Semiconductor thermionics for next generation solar cells: photon enhanced or pure thermionic?

Nature Communications , Volume 12 (1) – Jul 30, 2021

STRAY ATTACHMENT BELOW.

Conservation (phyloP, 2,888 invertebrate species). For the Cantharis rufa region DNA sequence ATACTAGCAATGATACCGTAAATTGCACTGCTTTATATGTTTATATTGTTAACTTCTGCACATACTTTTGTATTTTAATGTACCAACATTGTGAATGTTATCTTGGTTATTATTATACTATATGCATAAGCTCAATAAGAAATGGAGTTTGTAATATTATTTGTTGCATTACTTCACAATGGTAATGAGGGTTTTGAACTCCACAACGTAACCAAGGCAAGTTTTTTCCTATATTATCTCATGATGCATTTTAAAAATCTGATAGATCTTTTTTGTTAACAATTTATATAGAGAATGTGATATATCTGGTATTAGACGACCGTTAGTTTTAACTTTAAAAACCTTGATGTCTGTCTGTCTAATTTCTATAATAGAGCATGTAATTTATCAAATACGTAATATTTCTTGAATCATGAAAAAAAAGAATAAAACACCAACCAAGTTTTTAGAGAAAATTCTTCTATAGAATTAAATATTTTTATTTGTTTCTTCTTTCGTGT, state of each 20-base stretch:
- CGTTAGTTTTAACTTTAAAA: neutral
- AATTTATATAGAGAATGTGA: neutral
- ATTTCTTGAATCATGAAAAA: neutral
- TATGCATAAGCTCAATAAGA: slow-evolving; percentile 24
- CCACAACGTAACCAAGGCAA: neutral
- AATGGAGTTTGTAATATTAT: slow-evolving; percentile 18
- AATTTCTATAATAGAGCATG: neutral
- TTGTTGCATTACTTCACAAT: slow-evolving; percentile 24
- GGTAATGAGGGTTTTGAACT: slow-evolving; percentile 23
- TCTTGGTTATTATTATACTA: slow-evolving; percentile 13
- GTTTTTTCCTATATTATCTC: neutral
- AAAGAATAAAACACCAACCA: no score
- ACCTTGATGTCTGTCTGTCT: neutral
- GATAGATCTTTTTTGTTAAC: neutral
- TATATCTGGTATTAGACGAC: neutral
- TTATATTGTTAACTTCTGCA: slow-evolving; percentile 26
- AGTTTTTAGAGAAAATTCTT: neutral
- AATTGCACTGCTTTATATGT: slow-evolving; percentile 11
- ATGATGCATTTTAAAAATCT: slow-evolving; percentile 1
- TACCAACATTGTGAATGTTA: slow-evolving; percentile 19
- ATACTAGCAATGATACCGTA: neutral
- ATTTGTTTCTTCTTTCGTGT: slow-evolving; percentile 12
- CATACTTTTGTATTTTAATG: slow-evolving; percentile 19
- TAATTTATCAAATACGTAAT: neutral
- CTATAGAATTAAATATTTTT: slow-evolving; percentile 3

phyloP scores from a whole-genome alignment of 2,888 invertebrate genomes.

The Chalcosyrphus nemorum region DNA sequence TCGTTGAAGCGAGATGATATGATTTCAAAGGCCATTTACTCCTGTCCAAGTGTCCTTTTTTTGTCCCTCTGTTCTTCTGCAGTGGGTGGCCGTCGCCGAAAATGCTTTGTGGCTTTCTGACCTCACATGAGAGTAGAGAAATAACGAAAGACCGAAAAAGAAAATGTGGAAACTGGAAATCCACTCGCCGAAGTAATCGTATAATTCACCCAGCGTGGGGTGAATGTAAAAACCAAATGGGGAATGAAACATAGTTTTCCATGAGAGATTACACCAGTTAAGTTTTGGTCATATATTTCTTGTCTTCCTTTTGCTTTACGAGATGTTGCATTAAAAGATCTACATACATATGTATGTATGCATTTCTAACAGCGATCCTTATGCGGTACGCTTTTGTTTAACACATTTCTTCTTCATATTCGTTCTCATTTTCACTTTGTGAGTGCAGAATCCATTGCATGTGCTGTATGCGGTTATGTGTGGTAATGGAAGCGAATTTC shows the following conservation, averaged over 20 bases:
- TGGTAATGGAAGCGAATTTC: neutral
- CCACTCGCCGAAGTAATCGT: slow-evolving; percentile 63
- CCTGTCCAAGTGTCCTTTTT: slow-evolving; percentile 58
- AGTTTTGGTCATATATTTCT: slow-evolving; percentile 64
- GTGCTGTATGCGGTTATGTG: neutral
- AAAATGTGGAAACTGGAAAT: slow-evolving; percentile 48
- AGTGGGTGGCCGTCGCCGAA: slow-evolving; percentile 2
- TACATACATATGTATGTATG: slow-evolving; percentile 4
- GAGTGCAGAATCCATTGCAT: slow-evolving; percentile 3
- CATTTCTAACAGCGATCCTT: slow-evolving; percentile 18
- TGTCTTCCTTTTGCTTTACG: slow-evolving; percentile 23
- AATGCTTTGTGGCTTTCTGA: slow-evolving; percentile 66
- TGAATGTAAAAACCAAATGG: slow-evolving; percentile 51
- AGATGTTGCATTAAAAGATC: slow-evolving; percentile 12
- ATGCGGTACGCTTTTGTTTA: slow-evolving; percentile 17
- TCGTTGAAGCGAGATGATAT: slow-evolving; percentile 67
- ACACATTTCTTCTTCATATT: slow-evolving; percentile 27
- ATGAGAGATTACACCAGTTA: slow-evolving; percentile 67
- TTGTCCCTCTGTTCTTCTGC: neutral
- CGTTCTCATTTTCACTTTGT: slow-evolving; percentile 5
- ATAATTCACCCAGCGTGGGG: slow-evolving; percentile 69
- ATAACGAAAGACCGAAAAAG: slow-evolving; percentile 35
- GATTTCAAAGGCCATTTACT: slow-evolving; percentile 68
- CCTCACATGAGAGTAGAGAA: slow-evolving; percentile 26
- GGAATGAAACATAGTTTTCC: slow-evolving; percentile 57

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ARTICLE https://doi.org/10.1038/s41467-021-24891-2 OPEN Semiconductor thermionics for next generation solar cells: photon enhanced or pure thermionic? 1,2 1,2 Ehsanur Rahman & Alireza Nojeh Semiconductors have been used in solar energy conversion for decades based on the pho- tovoltaic effect. An important challenge of photovoltaics is the undesired heat generated within the device. An alternative approach is thermionics, which uses the thermal excitation of electrons from an emitter to a collector across a vacuum gap. If the emitter is a p-type semiconductor, the photogeneration-induced quasi-Fermi level splitting can reduce the effective barrier for electron emission—a mechanism used by a photon enhanced thermionic emission device. Here, we evaluate the prospects of this alternative solar conversion tech- nology considering different semiconductor materials and thermionic device configurations. We also reveal that whether such a device operates in the photon enhanced or purely thermionic mode, depends on the complex interplay among materials properties, device physics and solar concentration level. 1 2 Department of Electrical and Computer Engineering, University of British Columbia, Vancouver, BC V6T 1Z4, Canada. Quantum Matter Institute, University of British Columbia, Vancouver, BC V6T 1Z4, Canada. email: ehsanece@ece.ubc.ca NATURE COMMUNICATIONS | (2021) 12:4622 | https://doi.org/10.1038/s41467-021-24891-2 | www.nature.com/naturecommunications 1 1234567890():,; ARTICLE NATURE COMMUNICATIONS | https://doi.org/10.1038/s41467-021-24891-2 olar energy conversion is an important field of research due Results to solar radiation’s renewable nature and abundance as well Operation of a thermionic solar cell. Before delving into the Sas the rising environmental pollution concerns of conven- details of materials and device physics and the associated chal- tional energy sources. At present, photovoltaics is the most widely lenges in a semiconductor thermionic solar cell, it is worth con- used mechanism for generating solar electricity with demon- sidering its basic operation with the help of a simple device strated large scale implementation for both terrestrial and space schematic and its energy band diagram as shown in Fig. 1. A basic applications. However, the efficiency of this technology is cur- thermionic solar cell consists of two electrodes known as the rently limited to around 20% for most practical systems. emitter (or cathode) and collector (or anode) separated by a Although above-Shockley-Queisser performance has been vacuum gap. In the emitter, the photogenerated electrons will demonstrated in multijunction photovoltaics and concentrated undergo thermalization and various recombination processes, photovoltaics (CPV) , these alternatives have not seen widespread thereby broadening the thermal distribution of the electron utilization due to higher complexity and the associated costs. The population. Moreover, due to the photoexcitation of a large primary challenges in photovoltaics can be traced to sub-bandgap number of electrons, their thermal population may also be 2,3 photon loss and above-bandgap thermalization loss . Even for a upshifted, which is the photon enhancement effect. The electrons tandem photovoltaic cell, which can minimize the first loss by in this excited thermal population that have sufficient energy to using multiple materials with different bandgaps, the second loss overcome the vacuum barrier will leave the material. These is inevitable, and the resulting heat is not only unutilized but also emitted electrons will be absorbed by the collector where they will degrades the device performance . thermalize again and do useful work with their remaining energy An interesting alternative to photovoltaics, which can turn this as they return to the emitter via an external circuit (the load challenge into a benefit, is thermionic emission. Although ther- receiving the generated power). mionic energy converters (TECs) using metallic electrodes have However, beyond this simple description, there are many 5–8 been considered for solar conversion since the 1950s ,they intricate and interrelated pieces of materials and device physics eventually gave way to photovoltaics due to many other that ultimately determine the operational mode and performance 9–11 challenges . A more recent development to solar thermionics is merits of a semiconductor thermionic solar cell. To investigate these to utilize the very material used in photovoltaics (i.e., semi- effects, we have chosen silicon (Si) and gallium arsenide (GaAs), conductors). In particular, a photon enhanced thermionic emission which have distinct properties. For example, Si, which is the most 12–14 (PETE) device is an insightful concept that uses a p-type widely used material in photovoltaics, has an indirect bandgap and semiconductor to combine the benefits of photovoltaics and ther- weaker optical absorption. On the other hand, GaAs is a direct- mionics: it takes advantage of the photogeneration-induced quasi- bandgap material with a sharp absorption onset near the Urbach 28,29 Fermi-level splitting to reduce the effective emission barrier for edge . Moreover, GaAs has a bandgap very close to the electrons while still delivering a high output voltage; it also utilizes previously reported theoretical optimal value for PETE devices . the thermalization process to help electrons escape the material. Also, the carrier diffusion lengths in these two materials are quite Thus, the combined effects of light and heat on electron emission, different, thanks to their vastly different recombination 15–17 30 studies of which go back to the works of Fowler and DuBridge , parameters .There arealsosignificant differences between their has found a promising new application in solar energy conversion. effective densities of states and dielectric properties. For both Taking advantage of this synergy between heat and light, PETE materials, we also study how the device configuration might affect devices were estimated to outperform state-of-the-art solar cells, the performance of a thermionic solar cell. with an efficiency of around 40% for a single-stage device and 13,18 higher than 50% with a second thermal cycle . These early estimates were based on simplified models to show the potential of Effect of cathode thickness. First, we discuss how material the concept. To study these devices in more detail, subsequent properties affect the optimal emitter thickness and the mode of works have investigated some of the relevant physics such as operation in a semiconductor thermionic solar cell. In general, 19–21 20,22–24 thermal balance , the space charge effect ,spatial varia- the choice of the optimal thickness is dictated by the maximiza- 25–27 tions of the charge carrier density and near-field radiative tion of the absorption of the solar spectrum and minimization of 20,22 coupling to varying degrees (a detailed list of the different the recombination of excess carriers during their transport to the aspects of the physics treated in some of the previous key papers is emitting surface. These requirements are contradictory in terms provided in Supplementary Table 1). However, a comprehensive of the material’s thickness. Based on our studies of different treatment of all the important materials and device physics has been device configurations (which will be discussed later), we found missing. Owing to the complex interplay of the various pieces of that, under maximum conversion efficiency, Si maximizes the physics involved, studying their individual contributions while absorption of the solar spectrum. In other words, the nonradiative simplifying other aspects does not enable a realistic analysis of these recombination-induced heating effect compensates for the carrier photothermal phenomena and devices based on them. As a result, loss in Si at higher thicknesses (Fig. 2a) and results in a pure fundamental questions still need to be addressed: whether or not a thermionic mode of operation. This finding is in contrast to the semiconductor thermionic device would operate in the PETE mode; previous studies of Si cathodes where an optimal thickness for Si 26 26 and what the trends in device behavior and performance limits are was predicted , possibly due to the simplifications made in ref. if all the crucial physics are taken into account. Such a compre- (see Supplementary Table 1). On the other hand, for GaAs, hensive study is the topic of the present work. recombination loss becomes a limitation at larger thickness Our findings show that the device performance, while highly thereby resulting in a specific desired thickness that maximizes promising, is limited by the various tradeoffs in terms of material efficiency (Fig. 2b) by using the photon enhanced mode. There- properties and device physics. Moreover, we reveal that the PETE fore, considering these aspects of recombination and optical mode is not guaranteed in a semiconductor thermionic solar cell absorption, the trends in device efficiency with the material’s under optimal operation, nor is it necessary for achieving a thickness could vary from one semiconductor to another (Fig. 2). performance comparable to photovoltaics. This work sheds light The different behaviors seen in Fig. 2a, b with respect to doping on the issues and challenges in semiconductor thermionic solar level may be understood based on the fact that the electrode conversion that need to be overcome when considering a com- temperatures, optimal gap size, and optimal operating voltage are plete device-level operation. interdependent in a non-trivial way through energy balance and 2 NATURE COMMUNICATIONS | (2021) 12:4622 | https://doi.org/10.1038/s41467-021-24891-2 | www.nature.com/naturecommunications NATURE COMMUNICATIONS | https://doi.org/10.1038/s41467-021-24891-2 ARTICLE Fig. 1 Operation of a semiconductor thermionic solar cell. a The schematic of a thermionic solar converter’s operation. b A simple band diagram of a semiconductor thermionic solar cell. E and E are the equilibrium Fermi levels in the emitter and collector, respectively, and E is the emitter quasi- F,E F,C F,n Fermi level for electrons in the PETE mode. φ is the maximum motive in the interelectrode space and e is the electron charge. φ and φ are the work m E C functions of the emitter and the collector, respectively. T and T are the temperatures of the emitter and the collector, respectively. E , E , and E are the E C C V g conduction band minimum, the valance band maximum and the bandgap energy, respectively. V is the voltage difference between the two electrodes (and across the load). Fig. 2 Variation of the solar conversion efficiency with emitter thickness. The data are shown at the maximum power point for a Si and b GaAs for different p-type doping levels in the emitter and a solar concentration ratio of 100. obtained self-consistently. At a fixed solar concentration, as the (as will be seen later), the output voltage does not increase in the 17 −3 doping level in the GaAs cathode is increased from 10 cm to same manner at higher doping levels, and hence the trends in output 20 −3 10 cm , the recombination probability increases, leading to higher power and efficiency are dominated by the trend in the current. For 18 −3 cathode temperature. This in turn increases the radiative coupling, the rest of this study, we use a doping level of 10 cm . necessitating a wider interelectrode gap for the optimal operating point. The wider gap results in a higher space charge barrier, reducing the emission current. Therefore, with an increase in the Effect of interelectrode gap width and solar concentration.We doping level, initially the output power decreases. However, the now discuss how the device configuration affects the semi- increased doping level also leads to a higher optimal output voltage, conductor thermionic solar cell’s performance. The space charge and so the output power and efficiency eventually recover at the effect is due to the Coulombic repulsion among the electrons upper limit of the doping level. In the case of silicon, due to the lack transiting the device’s interelectrode space, which results in an of or weak photon enhancement effect at the optimal operating point additional energy barrier (Fig. 1b) for subsequent electron NATURE COMMUNICATIONS | (2021) 12:4622 | https://doi.org/10.1038/s41467-021-24891-2 | www.nature.com/naturecommunications 3 ARTICLE NATURE COMMUNICATIONS | https://doi.org/10.1038/s41467-021-24891-2 31,32 emission and transport . Among the methods of mitigating Fermi-level shift at the emitter surface is zero or negative (i.e., this effect, using a micro-gap structure is in principle the simplest n=n ≤ 1). eq and results in a compact device with the fewest number of com- Figure 5a also shows that, while GaAs takes advantage of ponents. However, the micro-gap device performance is con- photon enhancement and provides slightly higher current density strained by the near-field enhancement of interelectrode thermal at elevated concentration levels, Si prefers a pure thermionic radiative coupling. This near-field effect arises due to the coupling mode. This challenges the prevalent assumption that PETE is the of evanescent waves between the electrodes when the gap width is natural mode of operation of semiconductor thermionic devices. comparable to the characteristic wavelength of thermal radiation For example, in contrast to the present result, the simplifications (which is given by Wien’s displacement law and is of the order of a made in ref. led to the prediction of a high photon 33,34 micrometer in practical temperature ranges) . Besides, irre- enhancement factor for Si cathodes. (The present model can spectively of the gap size, there are additional energy loss reproduce the results of ref. by incorporating similar mechanisms such as thermal radiation to the ambient and thermal simplifications, as shown by benchmarking in Supplementary conduction through the leads. The latter contains a tradeoff Fig. 10.) We note that, even for GaAs, which tends to capitalize between the Joule heating effect and thermal conduction, leading on the photon enhancement effect, this mode is not guaranteed: to an optimal value for the lead resistance . In a micro-gap with the change of the collector material (which also changes the device, the relative strength of these various energy exchange strength of interelectrode radiative coupling), even GaAs may channels depends on the gap width and ultimately determines the prefer to operate in the pure thermionic mode (see Supplemen- electrode temperatures. This interplay among different energy tary Fig. 4). exchange channels as a function of the gap width is shown in The non-monotonic, semi-plateau-like behavior of the photon Fig. 3 at the maximum power point (MPP). enhancement effect in GaAs in Fig. 5a may be understood as The corresponding efficiency and electrode temperature trends follows. As the solar concentration is raised, the emitter are shown in Fig. 4. The variations of these quantities’ gap width temperature tends to rise, leading to a higher thermionic emission dependence with solar concentration are shown in the Supple- current and thus a stronger space charge effect. This is countered mentary Figs. 1–3. These strong dependencies of the energy by a reduction in the optimal gap size, which in turn strengthens exchange channels, electrode temperatures and conversion the near-field radiative coupling and thus opposes the rise in efficiency on gap width and solar concentration level demonstrate emitter temperature. Since the carrier densities depend on the importance of a complete account of the complex temperature, a signature of this behavior is also observed in the interdependencies of materials properties and device physics. photon enhancement factor. We now consider how the above tradeoffs translate to relevant For comparison with conventional solar thermionics employing performance metrics at the MPP for a wide range of solar metal electrodes, in Fig. 5b we also show the conversion concentrations (Fig. 5). Figure 5a shows the trend in the device performance using tungsten electrodes and a selective tungsten current and the photon enhancement factor (n/n ). The latter is pyramid solar absorber (this comparison is motivated by the long eq a measure of the amount of optical upshift in the electron Fermi- history of solar thermionics using metallic emitters, which dates level due to illumination, which can be written as back to the 1950s; it is intriguing to know where the relatively new concept of semiconductor thermionics stands in comparison to its E  E ¼ k T lnðn=n Þ; metal counterpart). Interestingly, Fig. 5b shows that even without F;n F;E B E eq leveraging the photon enhancement effect, Si can outperform GaAs for higher concentration levels in terms of overall conversion where n is the steady-state electron density at the emitter surface performance. These findings signify that, although the PETE mode under photoexcitation and n is the equilibrium electron density. eq is in principle desirable, achieving this mode is not trivial in all k is the Boltzmann constant and T is the emitter temperature. B E semiconductor devices, nor is it necessary at all concentration levels. The pure thermionic mode is defined as the case where the We also note that the efficiency predictions for GaAs at higher contribution from the excess electrons (under illumination) to the Fig. 3 The interplay among different energy exchange channels in a semiconductor thermionic device. The data are shown as a function of the interelectrode distance (also referred to as gap width) for a Si and b GaAs at MPP under a solar concentration ratio of 100. The symbols (starting from the top) represent the interelectrode radiative and thermionic exchange, emitter thermal radiation loss to the ambient, net heat conduction through the lead and non-equilibrium radiative recombination loss, respectively. 4 NATURE COMMUNICATIONS | (2021) 12:4622 | https://doi.org/10.1038/s41467-021-24891-2 | www.nature.com/naturecommunications NATURE COMMUNICATIONS | https://doi.org/10.1038/s41467-021-24891-2 ARTICLE Fig. 4 Trends in thermionic solar conversion efficiency and electrode temperatures as a function of the interelectrode gap width. The data are shown for a Si and b GaAs at MPP under a solar concentration ratio of 100. The symbols with subscript E and C represent the emitter and collector temperatures, respectively. Fig. 5 Performance metrics of different gap-optimized thermionic solar converters. a MPP current density and the corresponding photon enhancement factor (n/n ) for different semiconductor materials as a function of solar concentration ratio. n and n represent the conduction band electron density at eq eq the emitter surface under steady-state and equilibrium conditions, respectively. b MPP output power density and solar conversion efficiency for different semiconductor materials as a function of solar concentration ratio. The performance of a tungsten device is also shown for comparison between metal and semiconductor thermionics. concentration levels may not be achievable in practice as that materials considered (Fig. 6b). Regarding the trend versus gap material begins to decompose well below its melting point. width, for Si, the excess carrier contribution is negligible over most To gain further insight into these two materials’ different behaviors of the gap range (a signature of the pure thermionic mode of concerning the photon enhancement effect, in Fig. 6a, b we show the operation), whereas for GaAs, this contribution, while still being trends in steady-state conduction band electron density at the positive, gradually decreases with increasing gap width. We emitting surface together with the contribution from photogeneration attribute these differences to the varying degrees of thermal (under MPP), as a function of both the gap width and the solar generation enhancement and the associated increase in recombina- concentration level. It is worth noting that the dependence of the tion probability as well as the different thickness optimization mode of operationongap widthisnot trivial. As the gap width is criteria for these two materials. The trends with increasing solar increased, the cathode temperature increases (see Fig. 4a, b) due to concentration level can be explained by similar reasoning. The the net result of the interplay among the energy exchange channels. combined effect of the gap width and solar concentration level on This will increase the thermal generation of electron-hole pairs and the photon enhancement factor is shown in Fig. 6c, d). the associated recombination probability, which ultimately determine the steady-state carrier density in the cathode at the emitting surface, Micro-gap and macro-gap device performance comparison. whichinturn informs themodeof operation. Finally, we note that there exist alternative TEC structures that also Interestingly, while the total carrier concertation shows an mitigate the space charge effect: the vapor TEC involves the + 31 upward trend for both materials (for the trend with gap width, this inclusion of positive ions (such as Cs ) , which will neutralize the is due to a stronger thermal generation at elevated temperatures negative charge of the transiting electrons, while the triode TEC with the increase of gap width; for the trend with solar uses a gate electrode between emitter and collector to prevent the concentration, this is due to both higher photon flux and increased 36,37 buildup of a negative charge cloud . These structures, although thermal generation with increasing concentration level), the excess involving their own specific loss mechanisms, do not need small carrier contribution shows completely different trends for the two interelectrode gaps and hence do not incur near-field radiative loss. NATURE COMMUNICATIONS | (2021) 12:4622 | https://doi.org/10.1038/s41467-021-24891-2 | www.nature.com/naturecommunications 5 -2 (%) J (A cm ) max MPP T (K) n/n eq MPP (%) -2 MPP P (W cm ) max (%) T (K) max MPP ARTICLE NATURE COMMUNICATIONS | https://doi.org/10.1038/s41467-021-24891-2 Fig. 6 Trends of conduction band electron density and contributions from photogeneration at the emitter surface with gap width and solar concentration ratio. a Conduction band electron density (equilibrium (n ) and steady-state (n)) and the associated photon enhancement factor (n/n )as eq eq a function of interelectrode gap width. The data are shown at MPP and for a solar concentration ratio of 100. b Steady-state and excess carrier density (δn) in the conduction band for different semiconductor materials as a function of solar concentration ratio at MPP. Photon enhancement factor for c Si and d GaAs as a function of interelectrode gap width and solar concentration ratio. The data are shown at MPP and the dash-dotted line indicates the boundary between the PETE and pure thermionic regimes. Therefore, it is in principle possible for them to enable higher Figure 7 also shows that, under optimal operation and for performance compared to micro-gap devices. Within our model, we different device structures, the realistic thermionic solar cell can gain insight into the upper limit of performance for these efficiencies for the two semiconductors studied (which are also devices by neglecting the loss mechanisms associated with space widely used in photovoltaics) are comparable to those of charge and its mitigation strategy. For the materials studied in this commercial single-junction photovoltaic cells at the higher work, the performance improvement resulting from such macro- concentration levels. To further improve the device performance, gap architectures was found to be marginal (Fig. 7) (this indicates a second thermal cycle can be implemented, which would utilize that, in fact, for these two materials, at the optimal gap size, the the waste heat released from the collector. This second stage can near-field radiative coupling in the micro-gap structure was already be a thermoelectric, thermophotovoltaic or any other type of heat minimal). It is worth noting that these alternatives also involve engine. With such hybrid operation, the conversion efficiency can other challenges. For example, a vapor TEC’s lifetime is limited by be comparable to the multijunction and CPV performance and the availability of the ions, and ion deposition might result in can exceed the Shockley-Queisser limit . This hybrid generation unwanted secondary electron emission sources; in a triode TEC, capability is an additional advantage of thermionic and PETE gate leakage can reduce conversion efficiency and the device also devices due to their high temperature operation. requires additional circuitry to set up the gate voltage and magnetic fields to prevent electrons from striking the gate . Note that the results shown in Fig. 7 are based on a best-case estimate for macro- Discussion gap devices, and even then these devices do not present a significant Based on the above results and analyses, we conclude that while advantage over the micro-gap device for the materials considered. thermionic conversion using semiconducting emitters is a 6 NATURE COMMUNICATIONS | (2021) 12:4622 | https://doi.org/10.1038/s41467-021-24891-2 | www.nature.com/naturecommunications NATURE COMMUNICATIONS | https://doi.org/10.1038/s41467-021-24891-2 ARTICLE Overall, the concept of semiconductor thermionics is still in early stages and much remains to be investigated on the experi- mental front. However, such experimental and design efforts also require a comprehensive understanding of this conversion mechanism and its underlying physics. Therefore, in this work, we revealed the effects of these materials and device physics, providing realistic performance estimates for devices based on widely used semiconductors. Methods Overview of the modeling approach. For the analysis of the semiconductor thermionic solar cell carried out in this work, we took into account the spatial dependence of optical absorption and transport of the photogenerated carriers within the emitter. Charge carrier transport inside the cathode, in general, involves both drift and diffusion. However, in cases where the electric field inside the cathode is negligible, the drift component can be neglected and the carrier balance is dictated by the diffusion mechanism. A discussion on these mechanisms as Fig. 7 Performance comparison between different thermionic device relevant to the present study can be found in Supplementary Note 1. Electron transport in the interelectrode space and the associated space charge effect were configurations. At each solar concentration ratio, the data are shown at incorporated using a phase space formalism. The interelectrode radiative exchange MPP, and the optimal interelectrode gap width was chosen for the micro- was calculated using fluctuational electrodynamics and the electrode temperatures gap devices. For macro-gap devices, the interelectrode gap width is of the were calculated using complete energy balance. An overview of the implementation order of a millimeter. of these physics is discussed below, and the detalied formulation is presented in the Supplementary Information. Cathode. The absorption profile of the solar spectrum and the associated spatial promising path and can address the thermal limitation of pho- variations of the photogenerated electron-hole pairs in the semiconductor emitter tovoltaics, its overall performance is still directly limited by were analyzed using the particle continuity equation that governs the generation, materials and physics-related challenges. Moreover, beyond those recombination and transport of the charge carriers. The various radiative and fundamental issues, additional difficulties need to be overcome nonradiative recombination mechanisms were implemented using theories that are valid under both low and high injection levels. The associated recombination for thermionics to compete with photovoltaics. Here we point out coefficients and lifetimes were taken from the literature. The detailed imple- these issues and possible solutions to both fundamental and mentation of the cathode model is discussed in Supplementary Note 1. For Si practical challenges, in order to provide a broader perspective as (where the solar conversion performance monotonically improves with the well as to motivate further research into semiconductor thickness), the material’s thickness was taken to be 20 µm (this thickness was chosen so that at least 80% of the solar spectrum is absorbed). Also, the resulting thermionics. efficiency almost saturates at this thickness, justifying saving on additional com- First, the high temperature stability of various electrodes, surface putational expenses associated with larger thicknesses. For GaAs, the thickness was coatings and electrical contacts needs to be ensured (in addition, taken at its optimal value (Fig. 2b) for the doping level considered. For emitter contact geometry needs to be optimized for maximum access to electron affinity, we considered a value of 1 eV (obtainable through appropriate −2 −2 surface coating) and the theoretical value of 120 Acm K was used for sunlight; the contact design technologies from existing CPV systems Richardson’s constant for thermionic current calculations. may be of help in this regard). Also, the emission and collection For incident solar radiation, we considered the AM 1.5 direct plus circumsolar probability of the thermally excited electrons need to be increased as spectrum concentrated by different concentration ratios used in this study. The much as possible, and surface treatment may provide a solution. For upper level of the solar concentration ratio used (500x) is based on practically example, the Richardson constant of nitrogen-incorporated diamond achievable values, as shown in both commercial and laboratory-based CPV systems . We have chosen p-type doping in the emitter to maximize the photon films was improved by four orders of magnitude via hydrogen 39 enhancement effect in case this mode occurs during the solar cell’s operation. For plasma treatment . Additionally, surface recombination needs to be the collector, we considered a heavily n-type doped semiconductor made of the minimized(unless thedeviceisoperating in thepurethermionic same material as the emitter. For the analyses shown in Figs. 3–7, we considered a 18 −3 mode). This may be achieved by adding an energy barrier near the p-type doping level of 10 cm in the cathode. The anode work function was taken to be 1 eV. For the study of metal thermionics, we considered tungsten emitting surfacesuchasbycreatingaheterostructure . In addition, electrodes due to the material’s high melting point. As the intrinsic work function trap-assisted recombination can be detrimental to the photon of tungsten is too high to obtain significant thermionic emission at practically enhancement effect. This carrier loss mechanism strongly depends on achievable temperatures, we assumed a barium-activated tungsten cathode and a the growth process of the material and material handling during Cs-activated tungsten anode . The heat transfer coefficient of the anode to the 41 −2 heat sink was taken as 0.1 Wcm , which represents the upper limit of cooling by device fabrication steps , and needs to be minimized. free convection. Manipulating the material dimensionality via micro- and nano-fabrication techniques may result in improved material Space charge and near-field radiative coupling. The space charge effect was properties such as increased optical absorption, higher electron treated by solving the coupled Poisson-Vlasov equations. The related phase space emission probability, reduced thermal conductivity, etc. For analysis of the thermionically emitted electrons in the space charge mode is dis- example, carbon nanotube arrays with long-range alignment cussed in the Supplementary Note 2. The interelectrode thermal radiative coupling (CNT forests), grown using chemical vapor deposition, exhibit was calculated using fluctuational electrodynamics. This ab initio method accounts for the near-field coupling of the evanescent waves as well as the far-field propa- near-perfect optical absorption over a wide spectral range and 43,44 gating waves, and the interference of the thermally generated electromagnetic efficient heating and multiphoton photothermal emission . waves in the device’s interelectrode space. The detailed implementation of this Semiconducting CNTs that may exploit the PETE mechanism can model is discussed in the Supplementary Note 3. be created by controlling the nanotube chirality. However, the CNT work function is typically above 4.5 eV and needs to be Semiconductor material properties. The semiconductor material’s properties 45,46 reduced through coatings with high temperature stability . such as spectral absorptivity, reflectivity and electron and hole mobilities were Vertically aligned III–V nanowire arrays have also shown low taken from various experimentally validated models considering their temperature and doping dependencies. The dielectric permittivities (which are needed for reflectance over the visible spectrum, which can be tuned by optical absorption and thermal radiation calculations) of the materials were taken 47 48 adjusting the nanowire diameter or the growth time . The from various empirical models considering their temperature and doping depen- ultimate challenge is to combine all the desired properties into a dencies. These dielectric models are discussed in the Supplementary Note 4. 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Eng. 157, 113758 (2019). 8 NATURE COMMUNICATIONS | (2021) 12:4622 | https://doi.org/10.1038/s41467-021-24891-2 | www.nature.com/naturecommunications NATURE COMMUNICATIONS | https://doi.org/10.1038/s41467-021-24891-2 ARTICLE 49. Littau, K. A. et al. Microbead-separated thermionic energy converter with Additional information enhanced emission current. Phys. Chem. Chem. Phys. 15, 14442–14446 (2013). Supplementary information The online version contains supplementary material 50. Rahman, E. & Nojeh, A. Interplay between near-field radiative coupling and available at https://doi.org/10.1038/s41467-021-24891-2. space-charge effects in a microgap thermionic energy converter under fixed heat input. Phys. Rev. Appl. 14, 024082 (2020). Correspondence and requests for materials should be addressed to E.R. 51. Rahman, E. & Nojeh, A. Semiconductor thermionics for next generation solar Peer review information Nature Communications thanks Gideon Segev and the other, cells: photon enhanced or pure thermionic? https://doi.org/10.6084/m9. anonymous, reviewer(s) for their contribution to the peer review of this work. figshare.14818590.v1 (2021). Reprints and permission information is available at http://www.nature.com/reprints Acknowledgements Publisher’s note Springer Nature remains neutral with regard to jurisdictional claims in We acknowledge financial support from the Natural Sciences and Engineering Research published maps and institutional affiliations. Council of Canada (Grants No. RGPIN-2017-04608 and No. RGPAS-2017-507958). This research was undertaken thanks in part to funding from the Canada First Research Excellence Fund, Quantum Materials and Future Technologies Program. Ehsanur Rah- Open Access This article is licensed under a Creative Commons man thanks the Natural Sciences and Engineering Research Council of Canada for a Attribution 4.0 International License, which permits use, sharing, Vanier Canada Graduate Scholarship and the University of British Columbia for an adaptation, distribution and reproduction in any medium or format, as long as you give International Doctoral Fellowship and Faculty of Applied Science Graduate Award. appropriate credit to the original author(s) and the source, provide a link to the Creative Commons license, and indicate if changes were made. The images or other third party material in this article are included in the article’s Creative Commons license, unless Author contributions indicated otherwise in a credit line to the material. If material is not included in the E.R. conceived and designed the project, performed the study, analyzed the data and article’s Creative Commons license and your intended use is not permitted by statutory composed the initial draft. A.N. provided technical guidance, directed the project and regulation or exceeds the permitted use, you will need to obtain permission directly from analyzed the data. E.R. and A.N. wrote the manuscript. the copyright holder. To view a copy of this license, visit http://creativecommons.org/ licenses/by/4.0/. Competing interests The authors declare no competing interests. © The Author(s) 2021 NATURE COMMUNICATIONS | (2021) 12:4622 | https://doi.org/10.1038/s41467-021-24891-2 | www.nature.com/naturecommunications 9